M is for Mom (Kelle Elmore, Free Write Friday)

Mother and Infant Bond

Mother and Infant Bond (Photo credit: Steve Corey, O.O.T.)

I was six weeks premature and the first words out of my mother’s mouth were “she looks like a plucked chicken.” Not the kind of bonding experience you want to brag about but while she held an important role in our lives I wouldn’t call her the “nurturer.” In a different time, in a different place I have no doubt my mother would have been a CEO of some Fortune 500 firm. But, in the 50’s that just wasn’t done. She had my sister first and five years later she had me. Being premature meant I had to stay in the hospital for four weeks or so and the touching stories really came from my dad, who visited me, on his way home from work. He was the one who stopped by the hospital every single night, knocked on the glass, to see his baby girl.  My mom was home with my older sister, about six blocks away, it wasn’t like it is now, what could she do? She couldn’t touch me or feed me, “there was nothing she could do.”

My mother, to this day, shares too much, has no boundaries and is sometimes incredibly blunt, she has no filter. At her age, we don’t expect her to change. I held a lot of resentment towards my mother when I was younger because she wasn’t the “motherly” type whatever that means. I know she would rather have had a career, she used to call my sister and me her two schnauzers, now her two ducklings. I’m not sure when the name changed or why but I think my sister was the one who promoted us.

At parent-teacher meetings in grade school she would walk with her European flare and sense of style that made me want to crawl into the nearest locker while my friends, their parents and my teachers just cooed and complimented her charm. Me? I wanted her to be like Julie’s mom, wearing an apron and baking cookies for me to share with my friends after school. So not my mom.

But all that matters really, is that she would do anything, ANYTHING for my sister and me. That she loves us completely and would save our lives before her own. She would gladly give up her life without thinking to help my sister, me or our families. She didn’t bake cookies or bake bread, she hated to cook, she never knit or sewed ( guess where I got that from?) and she didn’t want me to go to Girl Scouts because she would have to be a Troop Leader one day. I became more like her than I thought. However, I do bake a mean banana bread with chocolate chips and raisins and nurturing really is MY thing.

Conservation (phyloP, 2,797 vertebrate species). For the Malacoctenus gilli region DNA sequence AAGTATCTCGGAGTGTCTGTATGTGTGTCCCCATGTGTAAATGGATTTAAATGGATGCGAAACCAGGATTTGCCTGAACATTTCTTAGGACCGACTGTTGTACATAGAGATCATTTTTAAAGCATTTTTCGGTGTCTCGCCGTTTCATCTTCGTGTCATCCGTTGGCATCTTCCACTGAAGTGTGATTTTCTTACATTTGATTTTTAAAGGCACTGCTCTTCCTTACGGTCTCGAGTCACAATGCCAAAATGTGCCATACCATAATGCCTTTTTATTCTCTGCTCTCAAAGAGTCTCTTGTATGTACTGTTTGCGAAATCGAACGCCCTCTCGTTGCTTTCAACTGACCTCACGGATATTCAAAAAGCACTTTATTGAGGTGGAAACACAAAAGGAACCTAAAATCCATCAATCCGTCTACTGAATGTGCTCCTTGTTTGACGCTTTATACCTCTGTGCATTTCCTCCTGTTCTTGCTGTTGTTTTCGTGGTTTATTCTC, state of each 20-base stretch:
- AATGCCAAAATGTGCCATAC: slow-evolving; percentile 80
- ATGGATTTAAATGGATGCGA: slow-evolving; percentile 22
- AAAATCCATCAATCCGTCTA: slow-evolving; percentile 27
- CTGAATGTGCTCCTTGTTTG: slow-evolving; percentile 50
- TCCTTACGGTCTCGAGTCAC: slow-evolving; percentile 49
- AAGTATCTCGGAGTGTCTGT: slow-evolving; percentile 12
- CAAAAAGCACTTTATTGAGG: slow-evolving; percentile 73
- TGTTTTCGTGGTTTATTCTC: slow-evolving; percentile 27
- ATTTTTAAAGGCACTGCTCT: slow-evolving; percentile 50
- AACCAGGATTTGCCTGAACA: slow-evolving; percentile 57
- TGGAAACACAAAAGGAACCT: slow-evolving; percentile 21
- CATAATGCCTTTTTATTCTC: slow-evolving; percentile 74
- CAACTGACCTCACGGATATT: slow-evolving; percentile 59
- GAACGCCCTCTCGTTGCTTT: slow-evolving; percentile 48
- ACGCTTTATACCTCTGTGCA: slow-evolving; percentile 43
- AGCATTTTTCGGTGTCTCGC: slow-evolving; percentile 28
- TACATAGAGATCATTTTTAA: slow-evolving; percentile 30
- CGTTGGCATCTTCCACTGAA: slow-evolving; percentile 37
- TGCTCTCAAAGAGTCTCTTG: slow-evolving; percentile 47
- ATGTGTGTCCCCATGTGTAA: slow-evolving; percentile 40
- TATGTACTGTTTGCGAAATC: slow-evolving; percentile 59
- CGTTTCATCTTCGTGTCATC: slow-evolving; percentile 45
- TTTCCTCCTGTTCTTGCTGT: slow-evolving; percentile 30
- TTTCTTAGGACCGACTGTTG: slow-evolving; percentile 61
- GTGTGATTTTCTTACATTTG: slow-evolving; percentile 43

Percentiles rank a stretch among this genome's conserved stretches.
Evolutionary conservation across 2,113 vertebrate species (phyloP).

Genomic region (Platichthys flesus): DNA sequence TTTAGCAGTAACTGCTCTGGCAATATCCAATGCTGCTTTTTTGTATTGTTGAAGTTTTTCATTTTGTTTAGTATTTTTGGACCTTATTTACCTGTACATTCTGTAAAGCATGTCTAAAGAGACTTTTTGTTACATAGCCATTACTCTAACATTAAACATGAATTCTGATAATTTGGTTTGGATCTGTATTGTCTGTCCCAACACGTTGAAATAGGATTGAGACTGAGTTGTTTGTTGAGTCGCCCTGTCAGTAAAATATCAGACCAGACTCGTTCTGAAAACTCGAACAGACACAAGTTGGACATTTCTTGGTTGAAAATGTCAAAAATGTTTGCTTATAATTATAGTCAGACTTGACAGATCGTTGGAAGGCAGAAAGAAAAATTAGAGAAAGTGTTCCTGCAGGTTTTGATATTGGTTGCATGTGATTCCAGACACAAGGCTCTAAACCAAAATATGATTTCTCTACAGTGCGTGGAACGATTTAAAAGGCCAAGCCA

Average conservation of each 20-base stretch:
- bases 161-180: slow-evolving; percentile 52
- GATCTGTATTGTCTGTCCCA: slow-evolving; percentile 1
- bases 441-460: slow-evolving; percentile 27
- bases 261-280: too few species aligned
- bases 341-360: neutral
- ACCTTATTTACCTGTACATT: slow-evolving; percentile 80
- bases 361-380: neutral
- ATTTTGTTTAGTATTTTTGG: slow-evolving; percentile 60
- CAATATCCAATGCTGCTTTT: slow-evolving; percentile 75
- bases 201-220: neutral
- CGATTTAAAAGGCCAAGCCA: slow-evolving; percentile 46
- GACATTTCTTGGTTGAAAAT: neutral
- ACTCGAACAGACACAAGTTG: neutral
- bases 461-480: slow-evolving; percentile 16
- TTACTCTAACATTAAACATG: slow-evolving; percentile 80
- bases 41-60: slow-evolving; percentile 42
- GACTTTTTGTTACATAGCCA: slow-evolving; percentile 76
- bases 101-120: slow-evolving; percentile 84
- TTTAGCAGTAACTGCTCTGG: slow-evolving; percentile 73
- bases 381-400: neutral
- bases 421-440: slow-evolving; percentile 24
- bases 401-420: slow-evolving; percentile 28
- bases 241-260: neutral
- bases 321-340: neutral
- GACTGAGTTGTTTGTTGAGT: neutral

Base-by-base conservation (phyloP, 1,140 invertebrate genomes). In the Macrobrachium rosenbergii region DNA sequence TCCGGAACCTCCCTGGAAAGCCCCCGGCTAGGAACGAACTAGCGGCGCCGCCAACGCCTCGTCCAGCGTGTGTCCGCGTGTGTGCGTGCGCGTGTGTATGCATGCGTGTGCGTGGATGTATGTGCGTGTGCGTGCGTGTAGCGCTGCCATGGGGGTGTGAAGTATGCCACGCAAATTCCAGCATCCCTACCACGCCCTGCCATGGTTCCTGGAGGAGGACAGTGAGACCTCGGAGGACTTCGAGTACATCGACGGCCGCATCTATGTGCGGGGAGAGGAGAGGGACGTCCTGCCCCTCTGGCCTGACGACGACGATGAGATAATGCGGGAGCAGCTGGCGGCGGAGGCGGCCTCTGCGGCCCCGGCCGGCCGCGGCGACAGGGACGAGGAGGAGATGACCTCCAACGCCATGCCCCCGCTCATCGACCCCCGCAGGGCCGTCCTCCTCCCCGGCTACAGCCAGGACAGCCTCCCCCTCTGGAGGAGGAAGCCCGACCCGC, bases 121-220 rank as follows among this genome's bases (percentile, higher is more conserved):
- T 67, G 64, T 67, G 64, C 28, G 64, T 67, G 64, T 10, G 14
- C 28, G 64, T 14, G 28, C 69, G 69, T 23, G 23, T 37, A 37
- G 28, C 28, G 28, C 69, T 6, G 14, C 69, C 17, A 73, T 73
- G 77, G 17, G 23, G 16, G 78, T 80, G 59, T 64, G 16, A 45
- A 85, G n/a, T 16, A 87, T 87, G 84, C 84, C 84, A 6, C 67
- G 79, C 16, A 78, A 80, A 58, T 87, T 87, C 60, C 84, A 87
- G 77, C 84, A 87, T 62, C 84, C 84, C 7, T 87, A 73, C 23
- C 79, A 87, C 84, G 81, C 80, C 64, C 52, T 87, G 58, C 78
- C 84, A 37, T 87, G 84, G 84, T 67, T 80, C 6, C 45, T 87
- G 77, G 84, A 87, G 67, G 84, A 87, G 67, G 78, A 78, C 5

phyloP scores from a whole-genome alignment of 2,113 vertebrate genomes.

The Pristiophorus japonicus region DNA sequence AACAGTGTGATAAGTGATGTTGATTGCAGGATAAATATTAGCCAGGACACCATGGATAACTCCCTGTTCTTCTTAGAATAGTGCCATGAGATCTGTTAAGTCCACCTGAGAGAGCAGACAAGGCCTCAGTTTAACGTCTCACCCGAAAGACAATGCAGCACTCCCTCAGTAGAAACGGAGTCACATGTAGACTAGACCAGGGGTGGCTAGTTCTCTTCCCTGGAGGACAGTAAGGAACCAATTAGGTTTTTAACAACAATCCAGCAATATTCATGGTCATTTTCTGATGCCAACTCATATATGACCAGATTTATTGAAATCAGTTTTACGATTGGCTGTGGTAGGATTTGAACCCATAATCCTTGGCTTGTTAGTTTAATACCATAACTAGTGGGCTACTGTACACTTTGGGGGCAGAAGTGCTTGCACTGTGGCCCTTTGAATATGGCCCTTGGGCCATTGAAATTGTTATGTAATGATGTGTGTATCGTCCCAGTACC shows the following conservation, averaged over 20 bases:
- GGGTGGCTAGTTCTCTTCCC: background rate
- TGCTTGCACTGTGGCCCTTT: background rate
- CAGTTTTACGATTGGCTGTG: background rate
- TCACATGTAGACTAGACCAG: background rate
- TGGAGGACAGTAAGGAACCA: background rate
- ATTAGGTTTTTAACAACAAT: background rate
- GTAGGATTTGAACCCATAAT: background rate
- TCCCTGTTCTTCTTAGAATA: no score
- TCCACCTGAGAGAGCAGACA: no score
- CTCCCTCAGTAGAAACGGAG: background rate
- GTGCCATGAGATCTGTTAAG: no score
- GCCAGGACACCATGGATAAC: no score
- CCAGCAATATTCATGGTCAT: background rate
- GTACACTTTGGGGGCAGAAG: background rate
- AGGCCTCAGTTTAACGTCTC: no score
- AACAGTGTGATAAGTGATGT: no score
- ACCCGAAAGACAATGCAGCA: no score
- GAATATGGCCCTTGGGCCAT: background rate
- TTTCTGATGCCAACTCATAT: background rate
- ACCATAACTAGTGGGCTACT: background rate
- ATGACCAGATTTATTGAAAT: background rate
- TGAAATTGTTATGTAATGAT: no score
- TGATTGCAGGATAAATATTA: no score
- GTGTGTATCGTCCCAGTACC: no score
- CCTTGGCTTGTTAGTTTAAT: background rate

Was she a bad mom? ABSOLUTELY NOT. She was an independent thinker and taught both her daughters to be the same way. Funny enough both my sister and I kept our last  names and while there is not that much money in the accounts, she taught us early on to keep an account of our own, something I have already passed on to my teenage daughter. My mother is a great mom, not a mushy mom for sure, but she loves us just as much if not more than any quilting bee/Suzy Homemaker mom. She was just ahead of her time. I needed to grow up and once I did I’m delighted and proud to call her MY mom. I love her to pieces just the way she is.

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19 thoughts on “M is for Mom (Kelle Elmore, Free Write Friday)

  1. Schnauzer, duckling – LOVE it – it sounds endearing. Your piece was stupenderific – what a beautiful tribute to You and your Mom.
    BRAVO Laurie for both the writing, realizations and revelations.

    Like

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